Turning to other events, Mollie at Get Religion has totally got my back this week. She looked at coverage of the James Ray sweat-lodge deaths, and debunked one-sided press speculation that roaming goats were Santeria sacrifices.
“But while we get tons of perspective from animal rescue groups, there is literally not one practitioner of Santeria whose views are included. We don’t even hear from a professor or other expert who could speak about Santeria. And finally, I’m unclear how these live, wandering goats are related to animals killed as part of a religious sacrifice. Maybe we could just get some explanation on that front.”
I couldn’t have said it better myself. I’m really happy to see Get Religion start to dip its toe in the waters of minority faiths, especially Santeria and its practice of animal sacrifice, becasuse press coverage of those topics is especially bad.
If you’re a Pagan who needs his bladed weapons to meditate, maybe you shouldn’t wave them in the face of a policeman.
“He told police he had travelled the world and needed the weapons to meditate with in a peaceful place. Thornton, 46, of no fixed address, was committed to Bradford Crown Court for sentence by the city’s magistrates for carrying an ornamental dagger and a lock knife in Buttershaw on June 13. On bail, he drew a sword in the city centre five days later and waved the weapon at a Police Community Support Officer.”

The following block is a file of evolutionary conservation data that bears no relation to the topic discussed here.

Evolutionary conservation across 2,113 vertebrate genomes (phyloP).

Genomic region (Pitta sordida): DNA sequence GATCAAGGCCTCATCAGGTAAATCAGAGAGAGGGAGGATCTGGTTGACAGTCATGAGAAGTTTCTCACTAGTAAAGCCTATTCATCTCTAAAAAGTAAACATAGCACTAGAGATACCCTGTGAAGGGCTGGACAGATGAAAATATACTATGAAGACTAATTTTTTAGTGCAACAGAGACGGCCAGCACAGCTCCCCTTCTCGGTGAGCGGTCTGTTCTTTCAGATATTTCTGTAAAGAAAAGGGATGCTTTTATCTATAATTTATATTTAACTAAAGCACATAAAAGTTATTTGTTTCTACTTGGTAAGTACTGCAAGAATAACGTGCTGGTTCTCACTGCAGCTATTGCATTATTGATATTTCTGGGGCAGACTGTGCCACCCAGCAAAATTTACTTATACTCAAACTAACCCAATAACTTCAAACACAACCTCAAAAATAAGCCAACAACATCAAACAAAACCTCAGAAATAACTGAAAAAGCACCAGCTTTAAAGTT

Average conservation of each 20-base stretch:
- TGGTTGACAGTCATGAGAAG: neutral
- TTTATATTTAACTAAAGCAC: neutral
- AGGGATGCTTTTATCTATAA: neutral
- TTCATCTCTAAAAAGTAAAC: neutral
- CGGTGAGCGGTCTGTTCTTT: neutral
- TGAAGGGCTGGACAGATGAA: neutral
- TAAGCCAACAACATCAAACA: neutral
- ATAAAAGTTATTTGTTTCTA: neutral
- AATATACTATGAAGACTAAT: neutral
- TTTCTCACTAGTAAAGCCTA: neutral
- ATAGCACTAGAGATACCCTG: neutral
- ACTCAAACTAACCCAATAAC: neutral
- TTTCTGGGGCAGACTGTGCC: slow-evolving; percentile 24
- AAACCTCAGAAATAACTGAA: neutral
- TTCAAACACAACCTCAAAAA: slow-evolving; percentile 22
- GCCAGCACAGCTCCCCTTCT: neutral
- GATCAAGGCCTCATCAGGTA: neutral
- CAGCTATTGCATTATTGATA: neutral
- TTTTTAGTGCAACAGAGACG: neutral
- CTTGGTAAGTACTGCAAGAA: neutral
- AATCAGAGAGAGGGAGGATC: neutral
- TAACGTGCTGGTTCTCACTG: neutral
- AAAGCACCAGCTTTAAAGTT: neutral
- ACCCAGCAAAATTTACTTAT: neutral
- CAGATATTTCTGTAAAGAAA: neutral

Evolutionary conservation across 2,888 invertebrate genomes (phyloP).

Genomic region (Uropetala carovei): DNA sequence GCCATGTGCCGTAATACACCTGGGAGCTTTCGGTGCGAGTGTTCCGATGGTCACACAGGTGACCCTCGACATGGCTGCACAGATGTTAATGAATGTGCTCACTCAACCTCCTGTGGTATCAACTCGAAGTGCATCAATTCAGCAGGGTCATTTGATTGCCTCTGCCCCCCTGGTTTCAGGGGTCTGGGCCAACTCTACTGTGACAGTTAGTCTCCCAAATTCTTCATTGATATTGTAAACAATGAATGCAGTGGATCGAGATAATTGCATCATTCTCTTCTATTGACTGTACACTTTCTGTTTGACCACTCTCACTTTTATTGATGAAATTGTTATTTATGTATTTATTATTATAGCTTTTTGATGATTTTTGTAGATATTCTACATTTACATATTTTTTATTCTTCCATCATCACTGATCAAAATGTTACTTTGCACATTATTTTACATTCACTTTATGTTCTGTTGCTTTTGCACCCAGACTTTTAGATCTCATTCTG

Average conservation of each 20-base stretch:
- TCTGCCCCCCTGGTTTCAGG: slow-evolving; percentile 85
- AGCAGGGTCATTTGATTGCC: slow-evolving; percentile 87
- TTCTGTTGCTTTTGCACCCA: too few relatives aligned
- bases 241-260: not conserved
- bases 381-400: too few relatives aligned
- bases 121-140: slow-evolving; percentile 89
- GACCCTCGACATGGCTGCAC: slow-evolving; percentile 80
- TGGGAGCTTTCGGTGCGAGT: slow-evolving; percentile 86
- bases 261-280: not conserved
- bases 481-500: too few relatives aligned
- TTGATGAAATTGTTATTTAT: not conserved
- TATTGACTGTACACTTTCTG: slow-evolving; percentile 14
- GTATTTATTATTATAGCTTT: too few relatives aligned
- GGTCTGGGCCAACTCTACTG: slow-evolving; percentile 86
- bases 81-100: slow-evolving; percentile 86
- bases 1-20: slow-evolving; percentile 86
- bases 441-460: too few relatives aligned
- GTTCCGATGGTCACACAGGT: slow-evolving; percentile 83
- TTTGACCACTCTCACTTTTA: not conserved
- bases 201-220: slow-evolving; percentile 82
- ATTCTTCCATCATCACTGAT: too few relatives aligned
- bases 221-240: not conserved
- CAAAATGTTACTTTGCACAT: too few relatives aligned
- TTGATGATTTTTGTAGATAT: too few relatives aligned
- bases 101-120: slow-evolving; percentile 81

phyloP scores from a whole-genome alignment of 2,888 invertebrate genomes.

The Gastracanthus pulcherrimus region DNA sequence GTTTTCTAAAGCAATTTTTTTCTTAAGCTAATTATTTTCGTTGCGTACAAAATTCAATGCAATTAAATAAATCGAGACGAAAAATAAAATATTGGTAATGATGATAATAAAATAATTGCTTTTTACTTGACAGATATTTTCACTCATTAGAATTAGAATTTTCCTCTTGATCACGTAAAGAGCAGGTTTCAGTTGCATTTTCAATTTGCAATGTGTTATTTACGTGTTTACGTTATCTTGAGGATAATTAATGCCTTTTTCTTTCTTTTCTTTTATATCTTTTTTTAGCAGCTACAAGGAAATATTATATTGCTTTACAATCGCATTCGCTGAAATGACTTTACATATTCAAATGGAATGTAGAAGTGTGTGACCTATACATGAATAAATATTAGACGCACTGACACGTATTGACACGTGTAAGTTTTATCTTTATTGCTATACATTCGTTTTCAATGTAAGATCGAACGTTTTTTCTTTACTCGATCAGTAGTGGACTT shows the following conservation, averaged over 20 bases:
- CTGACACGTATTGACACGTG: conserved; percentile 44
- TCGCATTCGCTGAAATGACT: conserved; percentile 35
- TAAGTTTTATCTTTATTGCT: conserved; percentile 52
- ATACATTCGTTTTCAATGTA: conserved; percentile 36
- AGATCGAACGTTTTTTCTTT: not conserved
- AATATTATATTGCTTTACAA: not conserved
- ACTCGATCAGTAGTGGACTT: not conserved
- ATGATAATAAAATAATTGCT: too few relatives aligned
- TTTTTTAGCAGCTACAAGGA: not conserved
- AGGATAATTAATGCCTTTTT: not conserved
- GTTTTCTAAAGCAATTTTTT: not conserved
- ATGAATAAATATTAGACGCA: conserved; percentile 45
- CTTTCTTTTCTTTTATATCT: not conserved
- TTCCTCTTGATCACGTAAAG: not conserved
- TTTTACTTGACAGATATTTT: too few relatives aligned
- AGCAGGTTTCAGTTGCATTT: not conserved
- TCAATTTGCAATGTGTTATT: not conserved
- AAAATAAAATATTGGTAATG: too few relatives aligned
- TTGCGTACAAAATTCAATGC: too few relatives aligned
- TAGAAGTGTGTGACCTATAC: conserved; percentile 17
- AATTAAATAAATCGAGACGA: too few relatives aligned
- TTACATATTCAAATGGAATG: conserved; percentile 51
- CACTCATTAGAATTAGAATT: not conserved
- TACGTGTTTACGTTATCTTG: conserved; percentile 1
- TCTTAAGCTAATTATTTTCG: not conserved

The world-traveling homeless magician was sentenced to two years imprisonment (for two seperate offenses). Proving, I suppose, that “religious purposes” isn’t some sort of get-out-of-jail-free card you can wave anytime you do something stupid.
Inside Jersey takes a look at the “real” vampire subculture in New Jersey, with all the usual stopping points about blood-drinking, safety, ethics, interviewing Michelle Belanger, sparkly pop-culture vampires, and such. But what really caught my eye was this little tidbit.
“Their August event featured a pagan rite performed by a guest from outside the court. It was an animal sacrifice; a lizard was dispatched for a good harvest. That was followed by a vampire town hall. There was a debate, an election for magistrate and Q&A session addressing tensions between clans.”
A lizard? For a good harvest? Did lizards suddenly become a livestock animal? Or was that the only animal they thought they could stomach killing? I’m sorry, I try not to judge regarding people’s rituals, but this seems, well, wrong. Not wrong because they sacrificed an animal, but wrong because it sounds like a failed attempt to be “dark” and “shocking”. I’d really like to know what tradition the lizard-killer is from, and what the ritual format for this “harvest sacrifice” was.
In a quick final note, be sure to check out the AP article about Maria Lionza followers in Venezuela, you may remember that I did several stories about the socio-political importance of the goddess Maria Lionza years back on this blog.
That’s all I have for now, have a great day!